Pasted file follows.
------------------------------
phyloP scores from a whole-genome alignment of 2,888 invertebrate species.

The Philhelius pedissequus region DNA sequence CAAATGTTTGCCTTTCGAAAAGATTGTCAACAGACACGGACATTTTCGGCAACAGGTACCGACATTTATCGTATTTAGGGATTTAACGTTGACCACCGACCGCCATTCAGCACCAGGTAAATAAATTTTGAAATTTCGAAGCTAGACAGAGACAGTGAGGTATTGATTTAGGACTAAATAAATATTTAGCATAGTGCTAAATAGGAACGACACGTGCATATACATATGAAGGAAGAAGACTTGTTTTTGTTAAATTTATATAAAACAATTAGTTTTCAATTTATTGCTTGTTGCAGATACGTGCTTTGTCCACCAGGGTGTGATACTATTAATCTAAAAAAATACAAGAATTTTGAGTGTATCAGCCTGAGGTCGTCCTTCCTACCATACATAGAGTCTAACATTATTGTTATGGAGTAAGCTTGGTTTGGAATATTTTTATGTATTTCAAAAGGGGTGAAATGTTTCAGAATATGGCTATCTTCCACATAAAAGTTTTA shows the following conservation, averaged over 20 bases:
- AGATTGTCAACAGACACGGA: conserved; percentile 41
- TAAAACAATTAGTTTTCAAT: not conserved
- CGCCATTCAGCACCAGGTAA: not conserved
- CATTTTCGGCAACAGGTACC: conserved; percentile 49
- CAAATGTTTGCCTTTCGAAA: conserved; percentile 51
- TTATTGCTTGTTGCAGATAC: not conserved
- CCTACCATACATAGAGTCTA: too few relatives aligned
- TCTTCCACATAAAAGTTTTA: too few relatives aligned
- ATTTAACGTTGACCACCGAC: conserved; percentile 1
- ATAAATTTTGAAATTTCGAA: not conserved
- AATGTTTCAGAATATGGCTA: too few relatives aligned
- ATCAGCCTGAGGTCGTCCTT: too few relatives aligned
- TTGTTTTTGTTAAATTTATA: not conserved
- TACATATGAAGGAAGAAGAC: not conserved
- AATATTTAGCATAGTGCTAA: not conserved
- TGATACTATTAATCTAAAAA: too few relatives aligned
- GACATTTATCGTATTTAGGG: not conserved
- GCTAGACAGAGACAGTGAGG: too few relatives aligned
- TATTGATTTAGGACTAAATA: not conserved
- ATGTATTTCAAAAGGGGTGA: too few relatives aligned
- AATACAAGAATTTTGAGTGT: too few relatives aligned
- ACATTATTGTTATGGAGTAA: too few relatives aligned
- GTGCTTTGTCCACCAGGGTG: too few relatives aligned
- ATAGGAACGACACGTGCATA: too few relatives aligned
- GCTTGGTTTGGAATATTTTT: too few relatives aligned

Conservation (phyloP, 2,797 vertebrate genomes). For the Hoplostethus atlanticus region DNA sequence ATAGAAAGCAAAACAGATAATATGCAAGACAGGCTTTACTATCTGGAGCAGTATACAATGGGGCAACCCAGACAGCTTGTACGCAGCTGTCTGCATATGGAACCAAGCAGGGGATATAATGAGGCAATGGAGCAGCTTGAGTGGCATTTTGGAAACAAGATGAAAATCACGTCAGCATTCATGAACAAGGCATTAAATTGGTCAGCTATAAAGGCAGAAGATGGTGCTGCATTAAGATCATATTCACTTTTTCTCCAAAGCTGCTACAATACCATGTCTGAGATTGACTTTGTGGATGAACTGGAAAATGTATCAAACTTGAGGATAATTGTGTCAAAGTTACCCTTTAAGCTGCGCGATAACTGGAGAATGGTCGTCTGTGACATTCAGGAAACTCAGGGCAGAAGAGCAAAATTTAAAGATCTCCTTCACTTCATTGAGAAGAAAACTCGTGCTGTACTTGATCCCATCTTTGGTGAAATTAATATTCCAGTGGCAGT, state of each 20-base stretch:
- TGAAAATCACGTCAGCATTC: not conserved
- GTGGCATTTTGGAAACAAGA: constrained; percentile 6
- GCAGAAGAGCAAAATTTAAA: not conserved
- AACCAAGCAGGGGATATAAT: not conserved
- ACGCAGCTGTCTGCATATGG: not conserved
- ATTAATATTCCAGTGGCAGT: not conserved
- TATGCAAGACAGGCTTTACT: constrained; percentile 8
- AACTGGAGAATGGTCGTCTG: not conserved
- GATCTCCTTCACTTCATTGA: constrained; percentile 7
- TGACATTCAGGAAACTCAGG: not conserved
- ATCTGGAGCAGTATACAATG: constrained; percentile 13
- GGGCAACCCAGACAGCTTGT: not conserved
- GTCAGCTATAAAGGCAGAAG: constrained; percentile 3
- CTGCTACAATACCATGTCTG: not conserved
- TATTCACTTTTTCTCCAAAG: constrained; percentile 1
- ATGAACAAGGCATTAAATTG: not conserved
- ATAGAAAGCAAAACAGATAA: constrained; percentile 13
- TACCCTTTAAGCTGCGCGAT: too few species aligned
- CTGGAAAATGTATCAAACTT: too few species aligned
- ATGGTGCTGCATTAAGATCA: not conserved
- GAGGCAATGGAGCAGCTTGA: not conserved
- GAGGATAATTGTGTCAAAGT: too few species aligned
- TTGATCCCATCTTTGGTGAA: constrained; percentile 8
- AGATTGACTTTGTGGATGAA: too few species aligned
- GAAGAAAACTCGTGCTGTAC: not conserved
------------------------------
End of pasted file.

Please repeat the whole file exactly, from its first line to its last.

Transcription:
phyloP scores from a whole-genome alignment of 2,888 invertebrate species.

The Philhelius pedissequus region DNA sequence CAAATGTTTGCCTTTCGAAAAGATTGTCAACAGACACGGACATTTTCGGCAACAGGTACCGACATTTATCGTATTTAGGGATTTAACGTTGACCACCGACCGCCATTCAGCACCAGGTAAATAAATTTTGAAATTTCGAAGCTAGACAGAGACAGTGAGGTATTGATTTAGGACTAAATAAATATTTAGCATAGTGCTAAATAGGAACGACACGTGCATATACATATGAAGGAAGAAGACTTGTTTTTGTTAAATTTATATAAAACAATTAGTTTTCAATTTATTGCTTGTTGCAGATACGTGCTTTGTCCACCAGGGTGTGATACTATTAATCTAAAAAAATACAAGAATTTTGAGTGTATCAGCCTGAGGTCGTCCTTCCTACCATACATAGAGTCTAACATTATTGTTATGGAGTAAGCTTGGTTTGGAATATTTTTATGTATTTCAAAAGGGGTGAAATGTTTCAGAATATGGCTATCTTCCACATAAAAGTTTTA shows the following conservation, averaged over 20 bases:
- AGATTGTCAACAGACACGGA: conserved; percentile 41
- TAAAACAATTAGTTTTCAAT: not conserved
- CGCCATTCAGCACCAGGTAA: not conserved
- CATTTTCGGCAACAGGTACC: conserved; percentile 49
- CAAATGTTTGCCTTTCGAAA: conserved; percentile 51
- TTATTGCTTGTTGCAGATAC: not conserved
- CCTACCATACATAGAGTCTA: too few relatives aligned
- TCTTCCACATAAAAGTTTTA: too few relatives aligned
- ATTTAACGTTGACCACCGAC: conserved; percentile 1
- ATAAATTTTGAAATTTCGAA: not conserved
- AATGTTTCAGAATATGGCTA: too few relatives aligned
- ATCAGCCTGAGGTCGTCCTT: too few relatives aligned
- TTGTTTTTGTTAAATTTATA: not conserved
- TACATATGAAGGAAGAAGAC: not conserved
- AATATTTAGCATAGTGCTAA: not conserved
- TGATACTATTAATCTAAAAA: too few relatives aligned
- GACATTTATCGTATTTAGGG: not conserved
- GCTAGACAGAGACAGTGAGG: too few relatives aligned
- TATTGATTTAGGACTAAATA: not conserved
- ATGTATTTCAAAAGGGGTGA: too few relatives aligned
- AATACAAGAATTTTGAGTGT: too few relatives aligned
- ACATTATTGTTATGGAGTAA: too few relatives aligned
- GTGCTTTGTCCACCAGGGTG: too few relatives aligned
- ATAGGAACGACACGTGCATA: too few relatives aligned
- GCTTGGTTTGGAATATTTTT: too few relatives aligned

Conservation (phyloP, 2,797 vertebrate genomes). For the Hoplostethus atlanticus region DNA sequence ATAGAAAGCAAAACAGATAATATGCAAGACAGGCTTTACTATCTGGAGCAGTATACAATGGGGCAACCCAGACAGCTTGTACGCAGCTGTCTGCATATGGAACCAAGCAGGGGATATAATGAGGCAATGGAGCAGCTTGAGTGGCATTTTGGAAACAAGATGAAAATCACGTCAGCATTCATGAACAAGGCATTAAATTGGTCAGCTATAAAGGCAGAAGATGGTGCTGCATTAAGATCATATTCACTTTTTCTCCAAAGCTGCTACAATACCATGTCTGAGATTGACTTTGTGGATGAACTGGAAAATGTATCAAACTTGAGGATAATTGTGTCAAAGTTACCCTTTAAGCTGCGCGATAACTGGAGAATGGTCGTCTGTGACATTCAGGAAACTCAGGGCAGAAGAGCAAAATTTAAAGATCTCCTTCACTTCATTGAGAAGAAAACTCGTGCTGTACTTGATCCCATCTTTGGTGAAATTAATATTCCAGTGGCAGT, state of each 20-base stretch:
- TGAAAATCACGTCAGCATTC: not conserved
- GTGGCATTTTGGAAACAAGA: constrained; percentile 6
- GCAGAAGAGCAAAATTTAAA: not conserved
- AACCAAGCAGGGGATATAAT: not conserved
- ACGCAGCTGTCTGCATATGG: not conserved
- ATTAATATTCCAGTGGCAGT: not conserved
- TATGCAAGACAGGCTTTACT: constrained; percentile 8
- AACTGGAGAATGGTCGTCTG: not conserved
- GATCTCCTTCACTTCATTGA: constrained; percentile 7
- TGACATTCAGGAAACTCAGG: not conserved
- ATCTGGAGCAGTATACAATG: constrained; percentile 13
- GGGCAACCCAGACAGCTTGT: not conserved
- GTCAGCTATAAAGGCAGAAG: constrained; percentile 3
- CTGCTACAATACCATGTCTG: not conserved
- TATTCACTTTTTCTCCAAAG: constrained; percentile 1
- ATGAACAAGGCATTAAATTG: not conserved
- ATAGAAAGCAAAACAGATAA: constrained; percentile 13
- TACCCTTTAAGCTGCGCGAT: too few species aligned
- CTGGAAAATGTATCAAACTT: too few species aligned
- ATGGTGCTGCATTAAGATCA: not conserved
- GAGGCAATGGAGCAGCTTGA: not conserved
- GAGGATAATTGTGTCAAAGT: too few species aligned
- TTGATCCCATCTTTGGTGAA: constrained; percentile 8
- AGATTGACTTTGTGGATGAA: too few species aligned
- GAAGAAAACTCGTGCTGTAC: not conserved